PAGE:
All in all, retail is very strong. We’re in the right place at the right time, doing the right thing.
John Zikos, Venture Commercial Real Estate: Before the convention, I wrote in my RealPoints blog that attendance is up and meetings are up—everything looks good; but let’s see what happens when we get here. Well, the meetings have been upbeat. We’re talking to developers, they have funding, they have a couple of leases signed, and they’re ready to break ground on some developments. Tenants want to open stores. LA Fitness, Sun and Ski Sports, and other clients I represent are getting things signed—they’re ready to move forward. So it’s fun to see people making deals again.
We’ve worked on letters of intent in four or five meetings that I’ve had today, we’re closing gaps. There has been very little new site work because we’re so busy; unless it’s a site my tenants really wanted, I’ve asked people to send me the info and I’ll look at it when I get back to Dallas.
So, activity is good. You get a good cross-section of people from all over the country here. Some places are still struggling. It’s not rosy everywhere, but it’s better everywhere.
Danny Booth, Terrell Economic Development: We’re here touting retail in Terrell. We have The Crossroads at Terrell at Interstate 20 and U.S. 80. Combined, there are about 400 acres with residential around it. Baylor is breaking ground on a new facility nearby in 2014; it already acquired the land. We’re about to start road improvements in association with that.
Things are going well; our sales tax is up 10 percent. Considering the downturn, that is great news for us. We have two industrial projects with five Fortune 500 companies. Across the board, those companies are hiring and doing better. Overall employment is finally starting to pick back up. We had a couple of plant closures but on one of those we’ve already sold the building.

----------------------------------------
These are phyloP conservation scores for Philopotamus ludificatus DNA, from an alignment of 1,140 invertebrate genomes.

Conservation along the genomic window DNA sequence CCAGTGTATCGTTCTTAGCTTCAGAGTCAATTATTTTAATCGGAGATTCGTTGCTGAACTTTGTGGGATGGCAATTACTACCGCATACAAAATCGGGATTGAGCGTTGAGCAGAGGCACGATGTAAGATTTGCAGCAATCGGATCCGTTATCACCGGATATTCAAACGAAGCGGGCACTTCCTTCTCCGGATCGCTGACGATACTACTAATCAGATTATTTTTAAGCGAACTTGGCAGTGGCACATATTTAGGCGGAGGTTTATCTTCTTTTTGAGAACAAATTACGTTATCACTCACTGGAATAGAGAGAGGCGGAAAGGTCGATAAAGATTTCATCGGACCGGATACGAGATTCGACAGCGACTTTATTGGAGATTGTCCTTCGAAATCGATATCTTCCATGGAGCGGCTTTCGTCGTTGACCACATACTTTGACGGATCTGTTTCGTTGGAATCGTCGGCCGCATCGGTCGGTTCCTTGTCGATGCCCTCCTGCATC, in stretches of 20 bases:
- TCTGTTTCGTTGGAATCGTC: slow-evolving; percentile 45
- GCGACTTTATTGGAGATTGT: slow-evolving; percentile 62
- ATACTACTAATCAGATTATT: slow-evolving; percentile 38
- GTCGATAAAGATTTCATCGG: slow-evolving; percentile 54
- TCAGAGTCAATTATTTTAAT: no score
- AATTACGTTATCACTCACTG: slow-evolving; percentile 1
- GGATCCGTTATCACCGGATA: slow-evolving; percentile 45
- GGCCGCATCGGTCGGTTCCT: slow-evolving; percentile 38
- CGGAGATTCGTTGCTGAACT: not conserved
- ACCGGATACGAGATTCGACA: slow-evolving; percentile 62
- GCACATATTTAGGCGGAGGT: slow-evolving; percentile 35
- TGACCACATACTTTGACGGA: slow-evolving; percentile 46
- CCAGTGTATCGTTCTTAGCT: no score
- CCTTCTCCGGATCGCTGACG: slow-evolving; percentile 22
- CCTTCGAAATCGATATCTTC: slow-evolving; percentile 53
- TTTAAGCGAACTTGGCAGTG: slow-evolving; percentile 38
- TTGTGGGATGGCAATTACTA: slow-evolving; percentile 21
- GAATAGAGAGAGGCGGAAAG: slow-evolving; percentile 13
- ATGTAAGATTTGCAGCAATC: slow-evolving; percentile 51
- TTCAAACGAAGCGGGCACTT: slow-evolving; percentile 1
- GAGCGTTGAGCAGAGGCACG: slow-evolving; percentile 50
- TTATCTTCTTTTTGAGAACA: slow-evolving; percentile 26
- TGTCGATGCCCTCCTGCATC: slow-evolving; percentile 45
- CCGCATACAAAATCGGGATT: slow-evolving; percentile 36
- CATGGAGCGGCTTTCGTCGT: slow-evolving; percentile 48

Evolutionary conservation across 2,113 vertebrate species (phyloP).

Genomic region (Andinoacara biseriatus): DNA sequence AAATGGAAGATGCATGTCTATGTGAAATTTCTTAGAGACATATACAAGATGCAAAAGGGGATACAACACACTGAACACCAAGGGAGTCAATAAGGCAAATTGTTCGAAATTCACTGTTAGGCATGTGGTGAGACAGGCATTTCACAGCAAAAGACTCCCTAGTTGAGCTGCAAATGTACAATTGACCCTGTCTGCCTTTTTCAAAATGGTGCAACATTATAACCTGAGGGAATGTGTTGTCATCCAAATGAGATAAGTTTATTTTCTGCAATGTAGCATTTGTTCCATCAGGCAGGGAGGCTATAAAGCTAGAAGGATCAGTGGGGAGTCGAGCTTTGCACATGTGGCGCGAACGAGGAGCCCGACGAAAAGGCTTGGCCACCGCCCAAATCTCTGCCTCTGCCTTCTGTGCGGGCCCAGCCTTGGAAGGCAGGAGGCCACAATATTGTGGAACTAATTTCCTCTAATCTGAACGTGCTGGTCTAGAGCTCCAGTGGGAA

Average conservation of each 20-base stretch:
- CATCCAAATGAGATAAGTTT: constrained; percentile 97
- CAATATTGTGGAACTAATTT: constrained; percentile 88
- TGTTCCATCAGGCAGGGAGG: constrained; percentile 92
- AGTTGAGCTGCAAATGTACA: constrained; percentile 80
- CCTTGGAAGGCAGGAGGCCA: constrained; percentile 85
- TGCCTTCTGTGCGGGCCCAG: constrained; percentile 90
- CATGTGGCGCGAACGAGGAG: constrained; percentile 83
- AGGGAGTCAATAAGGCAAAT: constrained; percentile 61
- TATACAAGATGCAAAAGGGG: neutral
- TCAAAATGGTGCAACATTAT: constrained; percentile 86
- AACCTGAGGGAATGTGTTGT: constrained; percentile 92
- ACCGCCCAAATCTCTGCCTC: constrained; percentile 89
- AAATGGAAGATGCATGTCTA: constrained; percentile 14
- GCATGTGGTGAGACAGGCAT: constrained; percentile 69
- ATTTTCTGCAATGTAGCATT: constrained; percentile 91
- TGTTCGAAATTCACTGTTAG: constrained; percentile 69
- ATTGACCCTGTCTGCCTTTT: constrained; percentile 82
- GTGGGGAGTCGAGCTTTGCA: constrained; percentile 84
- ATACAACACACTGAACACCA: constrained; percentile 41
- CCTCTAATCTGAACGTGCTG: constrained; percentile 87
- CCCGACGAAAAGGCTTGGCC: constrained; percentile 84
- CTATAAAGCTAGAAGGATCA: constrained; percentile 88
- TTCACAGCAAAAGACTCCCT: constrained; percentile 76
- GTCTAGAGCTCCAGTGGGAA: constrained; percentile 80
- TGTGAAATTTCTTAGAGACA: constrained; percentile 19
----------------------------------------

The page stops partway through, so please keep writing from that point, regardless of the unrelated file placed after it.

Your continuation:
For retail, we compare ourselves to Weatherford. During the last three years, they’ve seen a lot of retail. We think we stack up very well against Weatherford from a trade area standpoint.
Chris Maguire, SRS Real Estate Partners: I haven’t even gotten out of our booth yet. It has been nonstop. I haven’t had a chance to walk the halls at all. We’re always busy, with 20 offices around the country focused exclusively on retail.
The reaction to our deal with Cresa has been great. We had a company meeting yesterday and rolled it out. We already have probably a dozen referrals working back and forth. It’s nice to have a go-to firm so brokers don’t have to wonder how to handle office and industrial referrals. They know they can call Cresa and they’ll perform. It creates another revenue stream that didn’t previously exist.
Frank Bullock, SRS Real Estate Partners: It has been very energetic, with more people than previous years, and more people conducting business rather than just walking around and talking. We had a lot of meetings booked, but it has gone beyond that to become bumper-to-bumper action.
North Texas is the garden spot in the country; Texas in general is hot. People now know what we’ve always known; they love Dallas-Fort Worth. Our national clients are unbelievably excited about our new Asia office. We’re the largest national retail-only firm, and we think we have better speed to market. In football terms, we can go to the ball very well. “Speed kills,” that old adage from the 1960s, isn’t true; speed wins.